ANC is not for sale, says Cyril

iolsa Cyril_Ramaphosa_1 ANA Deputy President Cyril Ramaphosa File photo: ANA

Johannesburg - Deputy President Cyril Ramaphosa has declared that the ANC is not for sale and that those who seek to capture the party and the state won’t be allowed to do so.

Ramaphosa was addressing a middle-class constituency at a soul-searching session of professionals in Sandton, aimed at jacking up the ruling party’s political fortunes with the middle-class before the municipal elections.

Ramaphosa told the audience that the party “wanted their love back” and gave the assurance that the ANC was dealing with the recent allegations of state capture by the powerful Gupta family.

“Those who might want to capture it (ANC) and influence it to advance their personal interest have come to the wrong place,” he said. “In a way, it is good that we are dealing with this matter now. There is always a risk for states to be captured, not only in South Africa.”

His comments came in the wake of allegations by several ANC members, including Deputy Finance Minister Mcebisi Jonas, revealing that they were offered cabinet posts by the Guptas. The ANC national executive committee (NEC) resolved to investigate the claims through the office of its secretary-general Gwede Mantashe, and to make recommendations.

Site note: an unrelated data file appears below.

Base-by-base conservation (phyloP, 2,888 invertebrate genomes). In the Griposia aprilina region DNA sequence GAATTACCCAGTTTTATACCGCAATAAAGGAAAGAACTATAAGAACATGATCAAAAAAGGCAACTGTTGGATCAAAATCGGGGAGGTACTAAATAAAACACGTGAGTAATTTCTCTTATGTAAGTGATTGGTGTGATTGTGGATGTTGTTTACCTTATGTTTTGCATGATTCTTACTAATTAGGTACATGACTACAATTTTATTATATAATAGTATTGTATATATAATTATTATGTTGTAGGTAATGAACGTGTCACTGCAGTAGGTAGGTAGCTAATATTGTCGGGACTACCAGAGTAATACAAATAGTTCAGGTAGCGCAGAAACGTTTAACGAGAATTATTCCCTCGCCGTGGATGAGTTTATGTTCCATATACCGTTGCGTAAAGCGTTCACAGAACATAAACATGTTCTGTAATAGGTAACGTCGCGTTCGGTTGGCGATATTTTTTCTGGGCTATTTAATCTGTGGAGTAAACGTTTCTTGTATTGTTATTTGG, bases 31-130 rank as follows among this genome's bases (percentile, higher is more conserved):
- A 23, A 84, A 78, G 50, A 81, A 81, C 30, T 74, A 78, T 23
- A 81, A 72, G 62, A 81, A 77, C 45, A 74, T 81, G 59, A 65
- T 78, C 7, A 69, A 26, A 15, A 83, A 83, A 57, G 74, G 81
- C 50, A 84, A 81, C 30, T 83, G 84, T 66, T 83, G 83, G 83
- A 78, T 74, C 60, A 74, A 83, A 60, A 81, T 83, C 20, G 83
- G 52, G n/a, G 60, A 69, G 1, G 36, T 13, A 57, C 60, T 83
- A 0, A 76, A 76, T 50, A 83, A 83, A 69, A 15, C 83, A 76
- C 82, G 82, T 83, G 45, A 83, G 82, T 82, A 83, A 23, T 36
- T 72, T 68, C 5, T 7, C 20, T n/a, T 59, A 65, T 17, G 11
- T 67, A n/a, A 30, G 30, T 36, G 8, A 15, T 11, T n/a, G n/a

On Wednesday, Ramaphosa said the NEC had decided to move away from rumours and headlines and set up a structure to address the issue of corporate capture. The structure had already started work.

“This is going to be a defining moment when we deal with this matter once and for all. All we ask is that we should be given time and space to deal with this matter.”

Ramaphosa said the Gupta family were not the only ones who were trying to capture the state.

Meanwhile the Banking Association said on Wednesday that it shared the NEC’s confidence in Finance Minister Pravin Gordhan at this critical economic and fiscal juncture.

Managing director Cas Coovadia said, however, that as patriotic corporate citizenry, they remained deeply concerned and disturbed about the worrisome trend of illegitimate influence in the state.

Coovadia said state capture was a euphemism for “blatant corruption and is not in keeping with the central tenets of our constitutional democracy”.

The Star

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